I have a question about the interpretation of the log-rank test, when the survival curves (in the figures below hazard curves) are close together.
Below you can find two figures with survival curves for three groups. In both cases, the Log-rank test indicates a significant difference in the probability of the event at any time point according to the recommended interpretation in this BMJ article. In the figure, the vertical dashed lines indicate the median hazard time for each group.
The numbers at risk and number of failures are:
- number at risk = 6477
- number of failures = 592 (light blue), 2757 (medium blue), 2412 (dark blue)
- number at risk = 3493
- number of failures = 225 (light blue), 1707 (medium blue), 1378 (dark blue)
I know that the interpretation of the Log-rank test is not really appropriate, when looking at the figures above as the different curves are crossing and this violates the proportional hazards assumption. But regardless of the reduced interpretability of the test results, shouldn't the lower Log-rank test indicate kind of a "less significant" difference between the groups? When looking at the lower figure, I would expect that there is no difference between them. I also tried alternative approaches to test the difference such as Gehan-Breslow test, which puts higher weights on earlier events but all tests return the same results (p < 0.0001). I used R and the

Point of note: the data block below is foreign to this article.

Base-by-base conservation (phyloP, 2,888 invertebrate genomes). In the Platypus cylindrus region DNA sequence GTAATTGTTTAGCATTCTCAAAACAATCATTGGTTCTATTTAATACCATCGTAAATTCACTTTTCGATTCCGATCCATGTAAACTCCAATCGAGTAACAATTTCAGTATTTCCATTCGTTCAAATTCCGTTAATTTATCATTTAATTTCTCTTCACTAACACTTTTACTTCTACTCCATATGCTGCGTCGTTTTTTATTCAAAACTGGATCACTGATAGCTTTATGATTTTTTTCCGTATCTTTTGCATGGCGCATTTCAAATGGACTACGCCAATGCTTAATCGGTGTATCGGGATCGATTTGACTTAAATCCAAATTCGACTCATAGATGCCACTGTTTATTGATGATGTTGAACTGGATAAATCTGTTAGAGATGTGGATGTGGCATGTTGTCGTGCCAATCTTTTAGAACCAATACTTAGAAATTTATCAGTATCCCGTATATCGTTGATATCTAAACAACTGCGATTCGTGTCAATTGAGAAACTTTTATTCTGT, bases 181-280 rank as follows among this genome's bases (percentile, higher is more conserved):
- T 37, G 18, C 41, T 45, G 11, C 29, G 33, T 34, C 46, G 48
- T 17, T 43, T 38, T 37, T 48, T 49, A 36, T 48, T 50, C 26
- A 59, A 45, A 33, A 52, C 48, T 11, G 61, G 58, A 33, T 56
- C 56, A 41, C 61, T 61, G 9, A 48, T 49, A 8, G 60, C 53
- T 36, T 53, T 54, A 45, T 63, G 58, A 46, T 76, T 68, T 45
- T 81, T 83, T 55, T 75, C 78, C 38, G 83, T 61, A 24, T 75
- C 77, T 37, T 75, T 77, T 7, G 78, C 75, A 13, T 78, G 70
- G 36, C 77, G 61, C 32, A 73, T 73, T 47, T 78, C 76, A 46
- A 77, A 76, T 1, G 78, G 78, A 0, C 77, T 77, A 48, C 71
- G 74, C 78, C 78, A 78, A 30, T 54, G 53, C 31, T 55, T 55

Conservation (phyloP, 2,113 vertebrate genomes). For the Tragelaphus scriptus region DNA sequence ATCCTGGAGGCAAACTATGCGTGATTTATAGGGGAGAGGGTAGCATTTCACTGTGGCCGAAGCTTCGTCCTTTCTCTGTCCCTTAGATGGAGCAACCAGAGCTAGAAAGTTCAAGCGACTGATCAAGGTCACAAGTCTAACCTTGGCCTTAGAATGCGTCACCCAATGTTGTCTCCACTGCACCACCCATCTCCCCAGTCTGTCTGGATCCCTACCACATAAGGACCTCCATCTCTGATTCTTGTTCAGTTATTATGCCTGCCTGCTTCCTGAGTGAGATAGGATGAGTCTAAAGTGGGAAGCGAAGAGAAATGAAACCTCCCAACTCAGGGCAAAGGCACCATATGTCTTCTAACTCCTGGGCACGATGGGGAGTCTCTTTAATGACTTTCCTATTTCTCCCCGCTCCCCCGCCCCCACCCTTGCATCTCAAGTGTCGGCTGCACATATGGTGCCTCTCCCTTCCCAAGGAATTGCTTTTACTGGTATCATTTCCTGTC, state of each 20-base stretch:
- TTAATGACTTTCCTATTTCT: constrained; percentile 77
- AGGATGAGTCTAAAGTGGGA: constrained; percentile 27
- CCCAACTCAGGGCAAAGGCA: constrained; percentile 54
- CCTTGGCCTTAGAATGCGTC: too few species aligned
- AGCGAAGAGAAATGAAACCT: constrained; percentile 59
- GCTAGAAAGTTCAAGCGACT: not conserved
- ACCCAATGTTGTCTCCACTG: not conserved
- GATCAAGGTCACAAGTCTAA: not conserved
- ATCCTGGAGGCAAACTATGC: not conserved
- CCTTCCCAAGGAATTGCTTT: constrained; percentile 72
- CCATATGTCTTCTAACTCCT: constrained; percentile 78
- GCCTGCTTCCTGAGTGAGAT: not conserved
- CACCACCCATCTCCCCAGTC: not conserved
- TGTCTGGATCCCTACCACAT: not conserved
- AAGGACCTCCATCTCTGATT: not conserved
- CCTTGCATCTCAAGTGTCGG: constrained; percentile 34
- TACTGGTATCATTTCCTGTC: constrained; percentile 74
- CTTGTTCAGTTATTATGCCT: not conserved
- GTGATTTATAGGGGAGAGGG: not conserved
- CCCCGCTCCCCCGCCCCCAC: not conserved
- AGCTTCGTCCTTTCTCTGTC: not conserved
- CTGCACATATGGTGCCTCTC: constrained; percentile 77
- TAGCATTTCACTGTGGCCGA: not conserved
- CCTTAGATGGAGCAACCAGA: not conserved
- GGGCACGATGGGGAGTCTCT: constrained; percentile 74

survminer packages for the computation.
I would be grateful for any help!